Innovation, Science and Economic Development Canada

  (Redirected from Industry Canada)

Innovation, Science and Economic Development Canada (ISED; legally, the Department of Industry; French: Innovation, Sciences et Développement économique Canada)[4] is the department of the Government of Canada with a mandate of fostering a growing, competitive, and knowledge-based Canadian economy.[5] ISED specifically supports Canadian innovation efforts, trade and investment, enterprise growth, and customized economic development in Canadian communities.

Innovation, Science and Economic Development Canada
Innovation, Sciences et Développement économique Canada
Industrie Canada.svg
Department overview
Formed1993 (as Industry Canada)
TypeDepartment responsible for
  • economic development and innovation;
  • market regulation and competition;
  • research and development;
  • intellectual property and copyright administration and arbitration; and more
JurisdictionCanada
HeadquartersC.D. Howe Building, 235 Queen Street, Ottawa, ON
Employees4,802 (2016–17)[1]
Annual budgetC$ 4.9 billion (2015)[2]
Ministers responsible
Department executive
Child agencies
Key document
Websitehttp://www.ic.gc.ca

The department is administered by the Minister of Innovation, Science and Industry, currently François-Philippe Champagne.[6]

ISED has three core responsibilities—it oversees: Canadian companies, investment, and growth; people, skills and communities; and science, technology, research and commercialization.[7] It addresses these responsibilities by doing work in four areas: research and development; economic development; market integrity, regulation, and competition; and internal services.[8] This work is done by distributing grants and contributions, providing programs and services, managing federal activities, and overseeing relevant regulation and legislation.[8]

In the 2018–19 fiscal year, ISED has emphasized the importance of women's entrepreneurship, innovation, and digital economy. ISED has also prioritized inclusivity, asserting that "[Canada's] economy should work for all Canadians."[9]

In order to fulfil this mandate among other responsibilities, ISED works in partnership with several organizations to address a broad and diverse range of economic variables across Canada.[9] These organizations focus on specific geographic regions or economic variables with the collective goal of strengthening the Canadian economy.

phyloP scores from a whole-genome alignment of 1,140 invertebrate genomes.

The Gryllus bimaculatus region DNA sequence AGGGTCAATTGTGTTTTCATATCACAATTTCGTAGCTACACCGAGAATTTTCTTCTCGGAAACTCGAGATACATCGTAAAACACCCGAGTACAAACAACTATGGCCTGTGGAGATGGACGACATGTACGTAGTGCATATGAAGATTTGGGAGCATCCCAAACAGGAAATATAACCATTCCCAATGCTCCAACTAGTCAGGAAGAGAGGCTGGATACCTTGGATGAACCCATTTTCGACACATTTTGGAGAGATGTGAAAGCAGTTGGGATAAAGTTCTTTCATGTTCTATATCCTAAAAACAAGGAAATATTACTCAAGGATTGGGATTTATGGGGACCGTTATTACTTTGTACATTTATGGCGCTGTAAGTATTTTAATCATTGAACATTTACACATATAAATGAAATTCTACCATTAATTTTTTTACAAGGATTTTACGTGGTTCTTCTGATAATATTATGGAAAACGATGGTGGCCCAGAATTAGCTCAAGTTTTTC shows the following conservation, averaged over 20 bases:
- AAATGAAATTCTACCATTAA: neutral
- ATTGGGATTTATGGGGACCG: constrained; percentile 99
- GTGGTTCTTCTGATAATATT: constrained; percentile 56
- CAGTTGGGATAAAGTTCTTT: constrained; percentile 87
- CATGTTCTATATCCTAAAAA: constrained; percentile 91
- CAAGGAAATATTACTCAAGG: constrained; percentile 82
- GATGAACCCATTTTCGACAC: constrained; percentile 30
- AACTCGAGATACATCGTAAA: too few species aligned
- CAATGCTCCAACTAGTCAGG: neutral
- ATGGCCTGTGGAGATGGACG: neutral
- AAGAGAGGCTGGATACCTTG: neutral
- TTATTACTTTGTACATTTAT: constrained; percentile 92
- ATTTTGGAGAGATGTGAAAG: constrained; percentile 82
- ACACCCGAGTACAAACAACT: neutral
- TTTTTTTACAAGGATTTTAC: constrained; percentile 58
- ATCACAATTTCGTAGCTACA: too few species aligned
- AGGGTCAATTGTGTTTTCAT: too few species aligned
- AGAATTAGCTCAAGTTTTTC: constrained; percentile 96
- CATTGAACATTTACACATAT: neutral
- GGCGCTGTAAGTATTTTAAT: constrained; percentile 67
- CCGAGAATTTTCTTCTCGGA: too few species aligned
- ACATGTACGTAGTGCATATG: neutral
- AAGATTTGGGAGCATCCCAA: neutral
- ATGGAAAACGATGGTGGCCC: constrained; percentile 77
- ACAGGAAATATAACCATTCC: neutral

There are six regional development agencies under the ISED portfolio which provide tailored support suited to the strengths and needs of different areas of Canada: the Atlantic Canada Opportunities Agency, Canada Economic Development for Quebec Regions, Canadian Northern Economic Development Agency, Federal Economic Development Agency for Southern Ontario, Federal Economic Development Initiative for Northern Ontario, and Western Economic Diversification Canada. ISED is also associated with a number of special operating agencies, shared-governance corporations, departmental corporations, crown corporations, departmental agencies and a joint enterprise.

The department headquarters are located at the C.D. Howe Building at 235 Queen Street in Ottawa, Ontario.

HistoryEdit

The Department of Trade and Commerce was created in statute on 23 June 1887 and proclaimed into force on 3 December 1892. In 1969, the department was replaced by the Department of Industry, Trade and Commerce, which itself was replaced in 1990 by Industry, Science and Technology. This new department also absorbed the offices of the Minister of Regional Industrial Expansion and Minister of State for Science and Technology, marking the inclusion of regional approaches and scientific emphasis in the development of Canadian industries. In 1993, the department expanded its portfolio further to include Consumer and Corporate Affairs.[10] In March 1995, the department was renamed Industry Canada.

Upon the November 2015 installation of the 29th Canadian Ministry led by Prime Minister Justin Trudeau, the position of Minister of Industry was renamed Minister of Innovation, Science, and Economic Development. Subsequently, applied title under the Federal Identity Program was changed from Industry Canada to Innovation, Science and Economic Development Canada.[11][12]

 
The C.D. Howe Building, home to many Industry Canada offices

Officials and structureEdit

The department at large is headed by the Minister of Innovation, Science and Industry, currently François-Philippe Champagne.[6]

Three portfolios of ISED are designated to other ministers, however:[6]

Minister of Innovation, Science and IndustryEdit

François-Philippe Champagne is the minister assigned to the Innovation, Science and Industry portfolio. The current general mandate for the Minister of Innovation, Science and Industry is to "help Canadian businesses grow, innovate and export so that they can create good quality jobs and wealth for Canadians."[13] The Minister's role is to work towards this mandate in collaboration with other Canadian governments, among other partners.

PortfolioEdit